Duke Ihenacho came to the Washington Redskins with a lot of hope and potential. Draft picks Phillip Thomas and Bacarri Rambo weren't progressing at the rate the Redskins needed, so the team claimed Ihenacho off the waiver wire in 2014. The Redskins knew they were getting an aggressive player who liked to come downhill and hit. Two years later, the move has yet to pay off as Ihenacho has spent 29 of a possible 33 games sidelined by injuries.
Ihenacho outperformed Jeron Johnson to win the starting strong safety job out of training camp in 2015. Then his season lasted all of eight plays before he fractured a wrist. This year, David Bruton is the latest threat for the gig. However, is Ihenacho's true battle with Bruton or himself? To the film room for examples of what Duke has done and how he can help Washington.
1. In 2014, Ihenacho started on special teams but as the Redskins got more frustrated with the poor play of Rambo, they began giving Duke snaps on defense. Here he is in Week 2 versus the Jacksonville Jaguars. He's playing in a Cover 3 where his responsibility is the flat area. The Jaguars are running a little drag route into that area.
Ihenacho identifies the route and begins crashing down on it as he sees the ball leave the quarterback's hand.
Iheancho packs power and delivers a shot to the wide receiver. He played the last series of this game -- four total snaps -- on defense. The Redskins were up big.
2. During the first quarter of the following week versus the Philadelphia Eagles, Ihenacho is seen here playing in his regular spot on a kick return.
Ihenacho does a great job finding a player and putting a body on him. Unfortunately, he plants his left foot awkwardly in the turf.
Ihenacho begins favoring the foot immediately. Shortly after the game, it's discovered that he suffered a fractured foot, and he is put on injured reserve. The Redskins envisioned a big role for him going forward, but he was able to give them only four snaps on defense in 2014.
3. Fast forward to 2015. Ihenacho has beaten Johnson for the starting job and was eating in Week 1 against Miami. On this play, the Dolphins are running a sweep to the right.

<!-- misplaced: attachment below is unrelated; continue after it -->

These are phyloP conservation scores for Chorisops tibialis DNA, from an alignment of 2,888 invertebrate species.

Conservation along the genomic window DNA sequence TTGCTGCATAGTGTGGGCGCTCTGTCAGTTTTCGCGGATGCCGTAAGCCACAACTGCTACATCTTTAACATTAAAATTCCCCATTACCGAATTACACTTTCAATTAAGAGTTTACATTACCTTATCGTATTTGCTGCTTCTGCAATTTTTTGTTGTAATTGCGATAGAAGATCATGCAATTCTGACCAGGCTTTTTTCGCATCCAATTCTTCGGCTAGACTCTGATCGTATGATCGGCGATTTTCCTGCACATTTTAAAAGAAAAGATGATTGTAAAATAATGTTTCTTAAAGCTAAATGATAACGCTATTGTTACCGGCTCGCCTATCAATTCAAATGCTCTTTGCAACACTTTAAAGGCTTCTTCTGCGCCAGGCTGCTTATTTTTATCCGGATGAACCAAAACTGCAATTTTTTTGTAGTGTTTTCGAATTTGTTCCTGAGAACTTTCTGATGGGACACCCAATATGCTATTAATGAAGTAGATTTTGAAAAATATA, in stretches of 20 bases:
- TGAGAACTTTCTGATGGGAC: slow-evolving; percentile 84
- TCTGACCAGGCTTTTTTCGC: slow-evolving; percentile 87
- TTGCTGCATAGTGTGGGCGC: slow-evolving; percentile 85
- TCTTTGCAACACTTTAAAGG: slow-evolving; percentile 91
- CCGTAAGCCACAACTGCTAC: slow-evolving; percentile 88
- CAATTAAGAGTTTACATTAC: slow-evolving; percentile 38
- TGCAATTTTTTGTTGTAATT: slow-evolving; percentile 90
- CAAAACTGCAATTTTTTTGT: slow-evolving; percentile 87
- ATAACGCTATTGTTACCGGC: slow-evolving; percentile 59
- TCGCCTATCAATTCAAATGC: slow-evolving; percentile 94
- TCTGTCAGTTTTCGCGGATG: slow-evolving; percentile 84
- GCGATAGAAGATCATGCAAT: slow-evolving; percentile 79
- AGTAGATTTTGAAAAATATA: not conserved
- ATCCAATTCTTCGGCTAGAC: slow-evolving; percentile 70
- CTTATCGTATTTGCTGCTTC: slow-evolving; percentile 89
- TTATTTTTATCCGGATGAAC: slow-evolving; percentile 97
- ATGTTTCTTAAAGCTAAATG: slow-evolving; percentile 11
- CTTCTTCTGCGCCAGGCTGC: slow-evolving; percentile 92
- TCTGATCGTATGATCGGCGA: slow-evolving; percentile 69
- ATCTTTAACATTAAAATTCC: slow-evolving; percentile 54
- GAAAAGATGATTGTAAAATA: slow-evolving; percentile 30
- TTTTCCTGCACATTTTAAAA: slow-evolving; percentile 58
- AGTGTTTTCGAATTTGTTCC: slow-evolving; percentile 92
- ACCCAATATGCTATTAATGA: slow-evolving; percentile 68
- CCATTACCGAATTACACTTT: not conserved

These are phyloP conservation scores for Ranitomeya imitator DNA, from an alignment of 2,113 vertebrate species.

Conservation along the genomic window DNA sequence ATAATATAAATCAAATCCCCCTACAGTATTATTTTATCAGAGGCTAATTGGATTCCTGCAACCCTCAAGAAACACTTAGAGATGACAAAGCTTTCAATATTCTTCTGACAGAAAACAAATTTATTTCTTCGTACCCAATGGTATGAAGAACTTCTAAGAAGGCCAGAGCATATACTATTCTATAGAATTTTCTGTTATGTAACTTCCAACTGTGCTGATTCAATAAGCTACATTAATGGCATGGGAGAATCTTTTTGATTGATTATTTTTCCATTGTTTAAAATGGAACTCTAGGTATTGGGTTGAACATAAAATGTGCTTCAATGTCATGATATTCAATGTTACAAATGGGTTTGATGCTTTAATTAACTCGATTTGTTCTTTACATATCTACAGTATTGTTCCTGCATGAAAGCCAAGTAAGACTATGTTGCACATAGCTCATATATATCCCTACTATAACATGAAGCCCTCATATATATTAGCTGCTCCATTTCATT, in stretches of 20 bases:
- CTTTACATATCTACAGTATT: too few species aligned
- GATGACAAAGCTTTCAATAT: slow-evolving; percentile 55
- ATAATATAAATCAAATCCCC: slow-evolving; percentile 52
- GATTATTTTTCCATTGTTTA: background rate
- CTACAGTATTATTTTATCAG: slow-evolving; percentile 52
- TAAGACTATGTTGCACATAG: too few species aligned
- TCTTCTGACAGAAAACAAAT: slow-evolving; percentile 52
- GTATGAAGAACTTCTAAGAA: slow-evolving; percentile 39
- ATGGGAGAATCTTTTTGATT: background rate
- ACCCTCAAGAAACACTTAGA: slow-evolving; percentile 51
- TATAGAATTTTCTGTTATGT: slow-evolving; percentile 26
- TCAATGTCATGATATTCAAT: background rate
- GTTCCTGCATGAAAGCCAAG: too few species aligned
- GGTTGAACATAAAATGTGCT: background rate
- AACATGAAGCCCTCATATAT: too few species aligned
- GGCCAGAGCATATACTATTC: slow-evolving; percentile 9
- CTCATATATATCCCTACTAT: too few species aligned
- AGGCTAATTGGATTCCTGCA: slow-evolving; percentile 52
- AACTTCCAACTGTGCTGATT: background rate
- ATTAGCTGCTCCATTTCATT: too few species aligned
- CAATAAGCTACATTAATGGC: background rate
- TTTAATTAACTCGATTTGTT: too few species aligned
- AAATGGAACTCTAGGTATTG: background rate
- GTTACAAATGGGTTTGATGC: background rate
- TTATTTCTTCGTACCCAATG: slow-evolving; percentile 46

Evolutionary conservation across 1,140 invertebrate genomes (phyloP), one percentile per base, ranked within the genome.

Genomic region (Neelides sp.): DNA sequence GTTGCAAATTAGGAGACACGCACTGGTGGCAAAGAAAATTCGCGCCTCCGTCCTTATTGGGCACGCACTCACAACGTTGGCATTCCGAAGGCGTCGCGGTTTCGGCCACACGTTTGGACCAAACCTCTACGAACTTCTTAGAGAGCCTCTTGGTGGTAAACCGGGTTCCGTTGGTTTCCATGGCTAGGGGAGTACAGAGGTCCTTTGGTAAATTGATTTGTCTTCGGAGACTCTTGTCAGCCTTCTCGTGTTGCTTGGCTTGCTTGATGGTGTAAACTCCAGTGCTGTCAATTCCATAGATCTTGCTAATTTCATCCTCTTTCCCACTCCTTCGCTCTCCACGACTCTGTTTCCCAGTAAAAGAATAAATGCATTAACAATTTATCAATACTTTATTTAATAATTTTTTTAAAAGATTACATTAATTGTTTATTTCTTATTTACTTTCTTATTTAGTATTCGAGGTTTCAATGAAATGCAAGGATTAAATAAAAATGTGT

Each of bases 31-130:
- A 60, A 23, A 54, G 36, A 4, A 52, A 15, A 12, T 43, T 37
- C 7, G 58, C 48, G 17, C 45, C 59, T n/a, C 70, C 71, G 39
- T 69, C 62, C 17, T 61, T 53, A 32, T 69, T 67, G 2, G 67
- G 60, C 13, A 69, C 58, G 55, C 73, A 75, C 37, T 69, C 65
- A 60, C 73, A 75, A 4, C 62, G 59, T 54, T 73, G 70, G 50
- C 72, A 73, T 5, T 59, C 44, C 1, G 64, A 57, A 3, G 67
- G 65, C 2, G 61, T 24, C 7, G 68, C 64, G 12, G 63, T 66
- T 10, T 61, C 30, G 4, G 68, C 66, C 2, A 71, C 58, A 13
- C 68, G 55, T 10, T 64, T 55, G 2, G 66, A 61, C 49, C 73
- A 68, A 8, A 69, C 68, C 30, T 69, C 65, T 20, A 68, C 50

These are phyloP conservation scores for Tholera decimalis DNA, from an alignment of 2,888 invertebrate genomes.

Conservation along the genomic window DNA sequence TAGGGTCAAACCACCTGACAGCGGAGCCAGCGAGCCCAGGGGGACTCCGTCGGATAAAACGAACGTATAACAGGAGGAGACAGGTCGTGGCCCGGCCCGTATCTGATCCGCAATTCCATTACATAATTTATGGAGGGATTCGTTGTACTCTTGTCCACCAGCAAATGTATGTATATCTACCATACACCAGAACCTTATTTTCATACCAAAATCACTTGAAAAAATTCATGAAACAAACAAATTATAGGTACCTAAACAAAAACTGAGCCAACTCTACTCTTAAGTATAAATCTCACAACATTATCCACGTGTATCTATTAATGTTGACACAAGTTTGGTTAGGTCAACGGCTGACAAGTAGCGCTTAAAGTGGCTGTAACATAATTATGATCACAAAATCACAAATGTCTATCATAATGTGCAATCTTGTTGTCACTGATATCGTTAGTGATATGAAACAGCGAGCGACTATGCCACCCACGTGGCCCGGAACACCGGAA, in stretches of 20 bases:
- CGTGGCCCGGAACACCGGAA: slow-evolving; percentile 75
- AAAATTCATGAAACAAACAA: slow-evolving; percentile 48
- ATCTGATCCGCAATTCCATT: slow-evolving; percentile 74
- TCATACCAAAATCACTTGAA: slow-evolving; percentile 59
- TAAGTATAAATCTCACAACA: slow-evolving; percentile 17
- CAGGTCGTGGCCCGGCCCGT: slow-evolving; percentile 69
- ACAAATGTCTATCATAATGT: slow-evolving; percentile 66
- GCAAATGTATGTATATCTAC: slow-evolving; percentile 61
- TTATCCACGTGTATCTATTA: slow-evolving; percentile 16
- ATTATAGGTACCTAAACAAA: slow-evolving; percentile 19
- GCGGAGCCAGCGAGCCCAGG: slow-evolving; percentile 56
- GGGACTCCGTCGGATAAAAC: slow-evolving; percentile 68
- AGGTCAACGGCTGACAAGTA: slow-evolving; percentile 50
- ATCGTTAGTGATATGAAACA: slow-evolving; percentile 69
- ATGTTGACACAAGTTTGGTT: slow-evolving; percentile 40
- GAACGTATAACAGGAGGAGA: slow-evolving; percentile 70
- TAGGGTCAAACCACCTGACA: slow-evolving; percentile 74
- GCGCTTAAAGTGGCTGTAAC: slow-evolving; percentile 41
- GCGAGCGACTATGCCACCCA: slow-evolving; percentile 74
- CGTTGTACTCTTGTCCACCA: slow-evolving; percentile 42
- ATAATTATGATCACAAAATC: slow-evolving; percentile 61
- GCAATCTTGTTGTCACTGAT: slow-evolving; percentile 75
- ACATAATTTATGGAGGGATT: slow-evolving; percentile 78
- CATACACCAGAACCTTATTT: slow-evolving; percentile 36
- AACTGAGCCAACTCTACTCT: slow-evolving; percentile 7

If you read a lot of my material, you see me preach about keeping the outside shoulder free during pursuits because it forces opposing players to the middle of the field, where your help is located. Ihenacho does a great job of it here (Ryan Kerrigan too). If the running back cuts back, he's going to run right into Keenan Robinson.
The running back tries to outrun Ihenacho to the outside. Nope. The safety uses his free shoulder to make the tackle. Minimal gain.
4. Here is Iheancho near the line of scrimmage on a third-and-1. The Dolphins are running an inside zone from a shotgun formation, with a tight end coming back to seal off the defensive end. Ihenacho basically goes from strong safety to Will linebacker in this alignment.
Iheancho quickly identifies the play and shoots the gap.
Iheancho makes the tackle for no gain, forcing a fourth down and a punt. This play was made because of aggression and fearless speed into the gap.
5. On this play, Inhenacho is basically a Will linebacker and is blitzing off the backside. He does a good job disguising it too.
Ihenacho sees the handoff to the running back and immediately crashes.
Iheancho and Trent Murphy sandwich the back for a loss on the play. Unfortunately, Ihenacho breaks his wrist in this collision and ends up on injured reserve again.
It doesn't seem like a lot, but Ihenacho's impact per play is actually pretty impressive. The problem is after playing four defensive snaps in his first year with the Redskins, he managed only eight defensive snaps last year. Washington is hoping for much more in 2016. Bruton will provide some stiff competition, and Su'a Cravens could factor into this strong safety battle as well, depending on how he is deployed. Will the Redskins use Cravens as that eighth defender/Will linebacker in the box or is he going to go full Deone Bucannon and start at inside linebacker? Regardless, before those questions are addressed, Ihenacho has to answer this: Can his body hold up long enough for him to even be a factor?
Paul Conner is the Film Analyst and Draft Evaluator at Breaking Burgundy. You can follow him on Twitter @P_ConnerJr
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